galaxies, mainly because most of them do not have such a large number of Hii regions. From the
study of Reyes-P´ erez (2009) and the Hα images obtained for two dozens of dS galaxies by Hidalgo-
G´ amez, it can be concluded that less than 10 dwarf spirals out of more than 100 have more than 15
Hii regions. In particular, all the regions were studied for UGC 6205 while only one and two more
exist for UGC 5296 and UGC 5242, respectively (Reyes-P´ erez & Hidalgo-G´ amez, in preparation).
Therefore, the results here should be taken with care because of the small number of data-points,
but it has to be understood that there are no more regions to be used. Finally, it has to be said
that the gradients determined for another 11 galaxies in the literature were determined with only
five measurements or less (see table 4 in Vila-Costas & Edmunds 1992).
Dutil & Roy (2001) also said that not only the slope is uncertain due to the poor sampling,
but also the gradient might change when more data-points are added. This can be studied here
comparing the gradients determined with the R23or the P methods and those determined with
the N2or N3ones, because the number of Hii regions involved are different, being the latter much
lower. The best galaxy is UGC 6205 because the number of abundance determinations are not low
even with the N2and N3methods. In Table 1 it could be seen that there are differences in the
gradient if determined with 11 measurements or with four, but they are small. One might think
that this is the situation for both UGC 5296 and UGC 5242 in the sense that there are important
differences in the gradients determined with the different methods. For these galaxies the number
of data-points are the same with both methods and it is a problem of false nitrogen detections.
Therefore, it can be concluded that none of the possible source of uncertainties have a real influence
on the gradient of the abundances.
A final criticism that can be made to the data presented here is that as the abundances are
determined with few lines, they might be not very reliable. This should be always taken into
account when working with these galaxies, as well as with other galaxies for which the abundances
have been determined from the [OIII]/[NII] or the [NII]/Hα ratios, in the local Universe (e.g. Roy
et al. 1996) or for high z galaxies (e.g. Schulte-Ladbeck et al. 2004). As can be seen from Table
1 the value of the gradients are, in general, very similar for each galaxy when the abundances are
determined with different methods. Moreover, the values determined with the less/most metallic
regions or the internal/external regions are also very similar to those determined from the least-
squared fitting. Therefore, we think that, although the abundances for some particular regions can
– 11 –
be somehow uncertain, the gradients obtained here are very robust.
3.2. How real these gradients are?
There are few tests that can be done in order to see if the values obtained here are real or
due to some artifacts related to the uncertainties in the abundance determinations. The first one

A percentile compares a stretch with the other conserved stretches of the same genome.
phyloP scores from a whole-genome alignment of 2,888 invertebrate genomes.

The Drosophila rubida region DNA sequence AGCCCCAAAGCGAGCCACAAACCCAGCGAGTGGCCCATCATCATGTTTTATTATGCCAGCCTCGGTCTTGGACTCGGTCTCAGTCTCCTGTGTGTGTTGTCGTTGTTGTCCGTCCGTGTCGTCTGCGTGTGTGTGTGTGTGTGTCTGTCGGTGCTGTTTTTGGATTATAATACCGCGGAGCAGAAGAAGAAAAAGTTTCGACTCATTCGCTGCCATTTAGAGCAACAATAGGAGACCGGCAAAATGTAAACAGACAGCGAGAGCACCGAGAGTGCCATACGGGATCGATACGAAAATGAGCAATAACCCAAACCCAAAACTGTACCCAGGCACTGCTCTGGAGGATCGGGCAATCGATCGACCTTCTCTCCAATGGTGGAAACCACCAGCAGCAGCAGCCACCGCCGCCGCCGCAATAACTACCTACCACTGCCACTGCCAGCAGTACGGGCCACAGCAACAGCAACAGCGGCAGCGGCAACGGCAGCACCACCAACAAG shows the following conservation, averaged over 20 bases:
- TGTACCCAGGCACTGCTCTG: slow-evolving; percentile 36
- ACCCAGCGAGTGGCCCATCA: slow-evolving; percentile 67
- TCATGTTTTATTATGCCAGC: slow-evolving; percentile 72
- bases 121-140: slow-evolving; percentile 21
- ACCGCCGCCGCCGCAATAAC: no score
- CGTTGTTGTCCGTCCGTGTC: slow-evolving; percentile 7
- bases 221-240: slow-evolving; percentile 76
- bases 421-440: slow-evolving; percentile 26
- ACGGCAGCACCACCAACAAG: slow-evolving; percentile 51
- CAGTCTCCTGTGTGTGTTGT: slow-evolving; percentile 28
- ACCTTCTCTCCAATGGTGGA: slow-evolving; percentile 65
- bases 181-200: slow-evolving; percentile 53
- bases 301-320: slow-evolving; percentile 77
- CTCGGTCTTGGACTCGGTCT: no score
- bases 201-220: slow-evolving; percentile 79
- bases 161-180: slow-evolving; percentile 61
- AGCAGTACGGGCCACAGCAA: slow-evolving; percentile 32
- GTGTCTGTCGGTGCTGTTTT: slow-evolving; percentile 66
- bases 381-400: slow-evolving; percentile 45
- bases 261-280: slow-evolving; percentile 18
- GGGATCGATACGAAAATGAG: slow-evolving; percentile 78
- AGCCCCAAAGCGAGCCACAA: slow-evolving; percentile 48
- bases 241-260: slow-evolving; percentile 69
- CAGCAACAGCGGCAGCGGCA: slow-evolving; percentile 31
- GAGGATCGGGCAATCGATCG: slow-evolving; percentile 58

is to determine the gradient, if any, in the [OIII]/Hβ ratio. Differences in this ratio were detected
in the pioneering work of Searle (1971). Actually, he considered that those were due to differences
in the abundances instead of in the excitation. This is shown in Figure 5 for those non-barred
galaxies in the sample. Along with the data-points and their errorbars, the least-squared fitting
is shown (solid line). Only UGC 6205 shows a positive, and steep, gradient (larger ionisation for
the most external regions). The dotted lines show the locus where the data-points can be located
if the line intensities change by their uncertainties. All but two regions lay inside these lines. On
the contrary, UGC 6377 shows a very unexpected behaviour, with a negative and steep gradien
t. This is due to the high ionisation of U77b2, and the low ionisation of U77a1, both with low
S/N. Considering only those Hii regions with medium and high S/N, the gradient is positive and
very steep, of −0.53 dex/kpc, which is shown by the dashed line. Finally, the excitation gradient
is almost flat for UGC 5296 (0.11 dex/kpc), with a high value for the most internal region and a
low excitation for U96a1. The other gradient that can be determined is the [NII]/Hα ratio. The
only galaxy for which is it meaningful is UGC 6205. The nitrogen gradient is also very steep in
UGC 6205, of −0.44 dex/kpc. From both line ratios, it can be concluded that the oxygen gradients
determined are real, especially for UGC 6205 for which both ratios give very steep gradients.
Finally, a total gradient for non-barred dwarf spiral galaxies can be determined. Figure 6a
shows the abundances, from the average values, vs. the optical radius, in kiloparsecs, for the three
galaxies studied here while the average abundances at a fixed distance for all the Hii regions of
the three non-barred galaxies is shown in figure 6b. Those regions which are not considered in
the gradient determination for a particular galaxy are also not considered in the fitting here but
they are shown for completeness. Although the dispersion is large, particularly at intermediate
distance, the gradient is also very steep, of −0.3 dex/kpc. Figure 6c shows the same abundances
but to the normalised distance (r/r25). In this case, the slope of the fitting is the same, −0.3. Two
important conclusions can be obtained from this figure. Firstly, the Hii regions of three dS galaxies
are non-distinguishable in the plots, in the sense that all of them have the largest metallicity for the
central regions and the lowest for the most external ones. This is more clear in figure 6c, with a
very low dispersion. The second conclusion is that these three dS galaxies have an steep abundance